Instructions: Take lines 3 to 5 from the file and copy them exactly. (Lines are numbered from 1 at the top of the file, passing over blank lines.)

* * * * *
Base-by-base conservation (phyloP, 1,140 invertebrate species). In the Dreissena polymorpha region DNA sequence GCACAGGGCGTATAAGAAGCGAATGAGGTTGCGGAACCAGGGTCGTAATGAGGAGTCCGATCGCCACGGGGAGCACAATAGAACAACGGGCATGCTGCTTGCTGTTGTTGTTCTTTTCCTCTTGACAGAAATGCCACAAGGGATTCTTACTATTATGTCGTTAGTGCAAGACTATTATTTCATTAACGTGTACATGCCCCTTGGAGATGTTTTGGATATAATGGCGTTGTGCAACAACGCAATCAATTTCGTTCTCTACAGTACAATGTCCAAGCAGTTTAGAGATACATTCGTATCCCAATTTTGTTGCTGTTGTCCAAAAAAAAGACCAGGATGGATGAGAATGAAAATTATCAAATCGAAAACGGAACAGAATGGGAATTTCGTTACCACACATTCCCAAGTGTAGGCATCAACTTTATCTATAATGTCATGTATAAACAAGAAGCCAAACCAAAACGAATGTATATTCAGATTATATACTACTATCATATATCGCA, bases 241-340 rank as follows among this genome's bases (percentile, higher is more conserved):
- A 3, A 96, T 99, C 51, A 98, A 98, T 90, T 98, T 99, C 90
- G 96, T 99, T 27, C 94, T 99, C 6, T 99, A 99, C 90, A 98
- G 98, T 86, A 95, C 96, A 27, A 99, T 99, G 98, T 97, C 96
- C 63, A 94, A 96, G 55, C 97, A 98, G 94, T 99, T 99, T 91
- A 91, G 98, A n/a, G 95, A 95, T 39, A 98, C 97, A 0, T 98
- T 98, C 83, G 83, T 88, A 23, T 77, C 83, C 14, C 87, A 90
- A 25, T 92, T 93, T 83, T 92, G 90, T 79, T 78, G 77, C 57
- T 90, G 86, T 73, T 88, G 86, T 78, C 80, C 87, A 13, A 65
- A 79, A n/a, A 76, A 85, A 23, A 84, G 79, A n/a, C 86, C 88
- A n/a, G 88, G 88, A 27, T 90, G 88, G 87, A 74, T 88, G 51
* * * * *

- G 96, T 99, T 27, C 94, T 99, C 6, T 99, A 99, C 90, A 98
- G 98, T 86, A 95, C 96, A 27, A 99, T 99, G 98, T 97, C 96
- C 63, A 94, A 96, G 55, C 97, A 98, G 94, T 99, T 99, T 91